Using Decentralized Organizations to Control Operations
How Do Managers Evaluate Performance in Decentralized Organizations? Module
- Define the term decentralized organization and explain advantages and disadvantages of decentralizing.
Question: Many types of organizations decentralize operations to better manage each segment of the organization. What does it mean to decentralize operations?
Answer: The term used to describe this type of organizational structure is decentralized organizations. Decentralized organizationsOrganizations that delegate decision-making and operational responsibilities to the managers of each segment of the organization. Segments are often called divisions or subunits. delegate decision-making and operational responsibilities to the managers of each segment of the organization. (Segments are often called divisions or subunits.) For example, universities are often segmented by discipline with one manager, or dean, responsible for each discipline (physical education, social sciences, business, etc.). Retail companies are often segmented by region, with one manager responsible for each region. Service companies are often segmented by service category, with one manager responsible for each category (e.g., an accounting firm divided into audit and tax). Decentralization is not limited to a particular type of organization, and most organizations that have grown in size and complexity decentralize to some extent.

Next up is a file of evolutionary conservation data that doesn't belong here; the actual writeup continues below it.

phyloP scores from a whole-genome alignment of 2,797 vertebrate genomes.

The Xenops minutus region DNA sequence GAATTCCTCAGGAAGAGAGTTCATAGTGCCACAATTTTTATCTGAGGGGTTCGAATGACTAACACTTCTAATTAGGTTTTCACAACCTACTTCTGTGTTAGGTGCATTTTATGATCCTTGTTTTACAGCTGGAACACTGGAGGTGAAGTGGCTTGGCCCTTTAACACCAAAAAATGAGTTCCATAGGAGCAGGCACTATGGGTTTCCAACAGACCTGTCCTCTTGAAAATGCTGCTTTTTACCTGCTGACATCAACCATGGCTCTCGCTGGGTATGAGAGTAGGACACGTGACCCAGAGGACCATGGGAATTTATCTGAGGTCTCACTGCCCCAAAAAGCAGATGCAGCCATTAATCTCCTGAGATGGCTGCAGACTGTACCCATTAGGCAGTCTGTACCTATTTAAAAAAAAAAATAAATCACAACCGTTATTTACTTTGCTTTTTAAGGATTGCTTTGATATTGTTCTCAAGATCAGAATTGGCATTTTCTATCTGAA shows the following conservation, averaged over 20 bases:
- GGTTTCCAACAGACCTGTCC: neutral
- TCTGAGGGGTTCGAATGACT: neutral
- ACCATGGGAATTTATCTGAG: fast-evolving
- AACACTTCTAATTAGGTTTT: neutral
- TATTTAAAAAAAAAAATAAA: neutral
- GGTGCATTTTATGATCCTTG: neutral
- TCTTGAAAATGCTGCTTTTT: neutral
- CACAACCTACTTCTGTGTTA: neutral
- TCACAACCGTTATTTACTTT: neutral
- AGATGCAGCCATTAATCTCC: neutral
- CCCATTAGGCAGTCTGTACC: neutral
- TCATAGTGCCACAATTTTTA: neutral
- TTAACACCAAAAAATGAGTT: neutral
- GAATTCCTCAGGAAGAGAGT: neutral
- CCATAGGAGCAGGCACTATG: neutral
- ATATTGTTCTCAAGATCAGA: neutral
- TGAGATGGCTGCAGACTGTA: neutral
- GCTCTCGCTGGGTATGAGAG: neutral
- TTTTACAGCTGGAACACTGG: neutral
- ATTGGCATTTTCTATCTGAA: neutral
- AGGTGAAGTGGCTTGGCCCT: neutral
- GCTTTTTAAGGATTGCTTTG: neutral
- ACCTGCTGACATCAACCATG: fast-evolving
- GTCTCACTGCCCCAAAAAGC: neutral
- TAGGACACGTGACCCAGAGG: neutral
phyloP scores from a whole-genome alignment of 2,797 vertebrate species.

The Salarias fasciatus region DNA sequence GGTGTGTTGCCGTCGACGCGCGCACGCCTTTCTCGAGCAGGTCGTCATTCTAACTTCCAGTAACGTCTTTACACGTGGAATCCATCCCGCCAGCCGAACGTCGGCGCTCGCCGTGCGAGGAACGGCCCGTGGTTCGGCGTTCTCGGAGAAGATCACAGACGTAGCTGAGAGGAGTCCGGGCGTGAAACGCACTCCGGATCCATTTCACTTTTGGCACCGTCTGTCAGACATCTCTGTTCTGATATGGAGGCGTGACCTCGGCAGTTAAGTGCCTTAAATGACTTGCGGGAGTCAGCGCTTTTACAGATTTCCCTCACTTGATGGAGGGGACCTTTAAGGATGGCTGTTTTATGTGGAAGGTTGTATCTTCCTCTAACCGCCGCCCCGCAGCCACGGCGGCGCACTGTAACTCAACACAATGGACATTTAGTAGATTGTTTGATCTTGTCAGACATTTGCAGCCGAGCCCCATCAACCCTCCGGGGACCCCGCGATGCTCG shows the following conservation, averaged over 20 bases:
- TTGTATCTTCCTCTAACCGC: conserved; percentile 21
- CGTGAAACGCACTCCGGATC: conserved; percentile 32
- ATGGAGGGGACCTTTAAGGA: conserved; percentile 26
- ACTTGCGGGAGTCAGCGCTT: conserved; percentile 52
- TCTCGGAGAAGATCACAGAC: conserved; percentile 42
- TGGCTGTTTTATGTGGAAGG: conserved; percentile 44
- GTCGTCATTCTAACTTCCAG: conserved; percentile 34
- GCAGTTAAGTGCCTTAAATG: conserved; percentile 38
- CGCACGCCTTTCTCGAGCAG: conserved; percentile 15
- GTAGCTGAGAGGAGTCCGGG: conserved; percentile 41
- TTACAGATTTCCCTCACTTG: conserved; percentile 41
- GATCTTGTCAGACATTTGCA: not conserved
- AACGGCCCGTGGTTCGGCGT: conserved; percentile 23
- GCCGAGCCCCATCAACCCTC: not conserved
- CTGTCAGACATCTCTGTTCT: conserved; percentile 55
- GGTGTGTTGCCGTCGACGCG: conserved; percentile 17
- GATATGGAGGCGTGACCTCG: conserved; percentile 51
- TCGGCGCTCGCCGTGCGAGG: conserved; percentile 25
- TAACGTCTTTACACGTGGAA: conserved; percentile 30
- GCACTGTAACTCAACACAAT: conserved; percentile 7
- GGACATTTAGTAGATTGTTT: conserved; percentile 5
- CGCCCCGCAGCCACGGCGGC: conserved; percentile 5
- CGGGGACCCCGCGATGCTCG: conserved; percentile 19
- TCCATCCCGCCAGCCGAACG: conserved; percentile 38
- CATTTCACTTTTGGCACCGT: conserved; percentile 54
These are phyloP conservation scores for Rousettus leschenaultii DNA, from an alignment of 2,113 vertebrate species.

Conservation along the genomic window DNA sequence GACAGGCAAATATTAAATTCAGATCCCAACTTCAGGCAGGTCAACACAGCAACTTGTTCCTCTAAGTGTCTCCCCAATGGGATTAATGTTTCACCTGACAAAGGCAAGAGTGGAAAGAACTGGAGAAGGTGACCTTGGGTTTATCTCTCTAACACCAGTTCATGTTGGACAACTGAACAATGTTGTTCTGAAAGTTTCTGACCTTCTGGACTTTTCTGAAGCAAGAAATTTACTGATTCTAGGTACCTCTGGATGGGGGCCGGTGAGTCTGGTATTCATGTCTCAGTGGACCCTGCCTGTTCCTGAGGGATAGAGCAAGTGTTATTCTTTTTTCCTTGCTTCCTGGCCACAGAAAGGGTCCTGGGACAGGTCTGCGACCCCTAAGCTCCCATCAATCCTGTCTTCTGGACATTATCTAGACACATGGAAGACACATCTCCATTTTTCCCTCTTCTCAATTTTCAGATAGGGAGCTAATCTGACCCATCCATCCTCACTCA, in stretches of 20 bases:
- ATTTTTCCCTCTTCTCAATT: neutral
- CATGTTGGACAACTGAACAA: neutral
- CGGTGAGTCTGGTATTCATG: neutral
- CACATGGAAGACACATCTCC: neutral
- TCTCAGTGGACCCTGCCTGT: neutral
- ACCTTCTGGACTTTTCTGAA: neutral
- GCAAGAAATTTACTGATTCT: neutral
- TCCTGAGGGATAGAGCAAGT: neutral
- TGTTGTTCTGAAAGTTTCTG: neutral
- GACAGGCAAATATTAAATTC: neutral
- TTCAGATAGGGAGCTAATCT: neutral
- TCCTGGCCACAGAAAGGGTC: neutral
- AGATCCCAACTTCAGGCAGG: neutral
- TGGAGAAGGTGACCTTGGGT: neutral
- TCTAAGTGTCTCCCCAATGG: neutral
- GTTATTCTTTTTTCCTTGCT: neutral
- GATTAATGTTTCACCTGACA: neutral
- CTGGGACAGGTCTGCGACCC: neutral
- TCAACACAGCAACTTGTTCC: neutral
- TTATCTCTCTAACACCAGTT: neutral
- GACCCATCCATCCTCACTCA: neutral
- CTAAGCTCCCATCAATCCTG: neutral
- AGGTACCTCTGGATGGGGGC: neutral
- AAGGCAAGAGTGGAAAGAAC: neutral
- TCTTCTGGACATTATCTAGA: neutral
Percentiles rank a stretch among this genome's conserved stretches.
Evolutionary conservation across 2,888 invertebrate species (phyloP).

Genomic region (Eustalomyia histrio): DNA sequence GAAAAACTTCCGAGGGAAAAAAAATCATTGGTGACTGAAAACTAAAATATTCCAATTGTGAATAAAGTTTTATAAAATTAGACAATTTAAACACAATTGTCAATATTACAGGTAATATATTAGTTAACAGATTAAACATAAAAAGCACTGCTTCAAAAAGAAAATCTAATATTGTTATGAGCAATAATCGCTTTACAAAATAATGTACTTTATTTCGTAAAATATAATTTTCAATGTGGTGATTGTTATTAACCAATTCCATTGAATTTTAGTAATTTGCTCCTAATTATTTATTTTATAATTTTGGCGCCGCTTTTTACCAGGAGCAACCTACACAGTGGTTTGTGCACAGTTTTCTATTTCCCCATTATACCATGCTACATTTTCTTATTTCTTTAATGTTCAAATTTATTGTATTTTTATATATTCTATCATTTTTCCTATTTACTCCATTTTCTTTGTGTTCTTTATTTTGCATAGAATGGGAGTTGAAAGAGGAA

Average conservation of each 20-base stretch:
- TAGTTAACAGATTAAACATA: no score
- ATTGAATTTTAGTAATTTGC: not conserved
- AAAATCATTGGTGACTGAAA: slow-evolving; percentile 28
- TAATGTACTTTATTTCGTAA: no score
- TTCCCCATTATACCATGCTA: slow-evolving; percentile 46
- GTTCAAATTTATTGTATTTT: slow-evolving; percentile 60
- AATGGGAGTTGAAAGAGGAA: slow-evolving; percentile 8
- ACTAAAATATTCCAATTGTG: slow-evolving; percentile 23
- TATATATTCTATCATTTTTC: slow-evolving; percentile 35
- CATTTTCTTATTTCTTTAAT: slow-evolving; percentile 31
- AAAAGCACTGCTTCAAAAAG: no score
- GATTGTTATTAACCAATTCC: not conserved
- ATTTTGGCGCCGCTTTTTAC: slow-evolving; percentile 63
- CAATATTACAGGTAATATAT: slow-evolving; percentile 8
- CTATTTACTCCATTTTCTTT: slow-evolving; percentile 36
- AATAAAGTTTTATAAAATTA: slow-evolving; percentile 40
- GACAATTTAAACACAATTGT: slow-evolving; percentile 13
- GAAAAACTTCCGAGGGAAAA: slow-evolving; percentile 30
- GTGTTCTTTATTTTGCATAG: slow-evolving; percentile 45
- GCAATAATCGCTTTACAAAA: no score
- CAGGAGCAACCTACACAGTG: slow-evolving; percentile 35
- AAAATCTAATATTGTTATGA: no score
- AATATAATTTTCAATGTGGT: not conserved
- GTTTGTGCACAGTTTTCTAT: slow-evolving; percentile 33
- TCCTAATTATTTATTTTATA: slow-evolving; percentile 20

Reasons to Decentralize
Question: Why do organizations decentralize operations?
Answer: Organizations often decentralize out of necessity as they expand. The responsibility of one manager, or group of managers, to run the entire organization can become overwhelming as the number of products offered increases.
For example, Game Products, Inc., began by selling two board games to several retail stores in the northeast United States. The company did not need to decentralize at that point because it offered only two products and the geographic region in which it sold those products was limited.
A few years later, Game Products expanded sales to Canada and the southeast Unites States, while also venturing into the computer games industry by purchasing a small maker of computer games. Although operations were not decentralized at this time—all decisions were still made at headquarters—top management was beginning to feel the strain of trying to manage two segments of the company. The decision-making process was cumbersome and slow, and the company began to miss market opportunities that would have increased sales and profits.
Two years later, Game Products decided to enter the sporting goods market, and top management and the board of directors agreed that decentralization was critical to the future success of the company. As a result, they assigned a manager to run each division. This change allowed top management to concentrate on high-level issues. such as long-range strategic planning, and it placed the decision making in the hands of managers who were intimately familiar with the operations of their individual divisions.
Although Game Products ultimately decided to decentralize operations, there are advantages and disadvantages to decentralizing. Figure 11.1 "Decentralized Versus Centralized Organizations" illustrates how operations would look at Game Products, Inc., if operations were decentralized or if they remained centralized.
Figure 11.1 Decentralized Versus Centralized Organizations
Advantages of Decentralizing Operations
Question: What are the advantages of decentralizing operations for companies like Game Products, Inc.?
Answer: Organizations like Game Products tend to decentralize as their operations grow and become more complex. The advantages of decentralizing are as follows:
- Increased Expertise. Rather than having one manager, or a group of managers, trying to make decisions for a wide range of products, decentralized organizations delegate decision-making authority to local managers who have expertise in specific products.